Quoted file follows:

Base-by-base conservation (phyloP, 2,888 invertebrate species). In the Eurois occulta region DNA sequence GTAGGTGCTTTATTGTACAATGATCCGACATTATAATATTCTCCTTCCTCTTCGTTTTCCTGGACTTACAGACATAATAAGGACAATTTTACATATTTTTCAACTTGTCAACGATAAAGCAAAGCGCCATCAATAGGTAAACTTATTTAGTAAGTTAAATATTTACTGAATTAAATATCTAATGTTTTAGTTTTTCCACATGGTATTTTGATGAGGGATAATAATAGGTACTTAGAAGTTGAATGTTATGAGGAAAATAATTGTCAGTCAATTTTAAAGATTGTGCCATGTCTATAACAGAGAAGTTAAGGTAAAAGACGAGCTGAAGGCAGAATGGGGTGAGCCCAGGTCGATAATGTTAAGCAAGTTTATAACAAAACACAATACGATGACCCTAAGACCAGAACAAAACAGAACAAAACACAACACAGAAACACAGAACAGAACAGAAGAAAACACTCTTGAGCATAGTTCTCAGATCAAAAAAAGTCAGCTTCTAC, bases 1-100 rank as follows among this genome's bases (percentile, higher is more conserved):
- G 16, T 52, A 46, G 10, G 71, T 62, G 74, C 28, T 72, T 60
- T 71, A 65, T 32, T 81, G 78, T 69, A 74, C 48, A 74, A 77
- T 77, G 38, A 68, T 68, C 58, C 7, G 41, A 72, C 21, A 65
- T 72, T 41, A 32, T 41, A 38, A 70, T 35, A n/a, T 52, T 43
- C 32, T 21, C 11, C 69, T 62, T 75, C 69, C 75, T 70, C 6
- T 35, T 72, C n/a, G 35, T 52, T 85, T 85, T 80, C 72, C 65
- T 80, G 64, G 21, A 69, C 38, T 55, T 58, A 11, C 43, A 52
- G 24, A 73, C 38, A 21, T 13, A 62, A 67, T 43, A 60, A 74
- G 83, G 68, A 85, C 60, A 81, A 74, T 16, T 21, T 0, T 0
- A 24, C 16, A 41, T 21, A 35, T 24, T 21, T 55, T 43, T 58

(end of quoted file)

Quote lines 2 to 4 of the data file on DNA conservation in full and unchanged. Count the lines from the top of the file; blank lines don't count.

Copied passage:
- G 16, T 52, A 46, G 10, G 71, T 62, G 74, C 28, T 72, T 60
- T 71, A 65, T 32, T 81, G 78, T 69, A 74, C 48, A 74, A 77
- T 77, G 38, A 68, T 68, C 58, C 7, G 41, A 72, C 21, A 65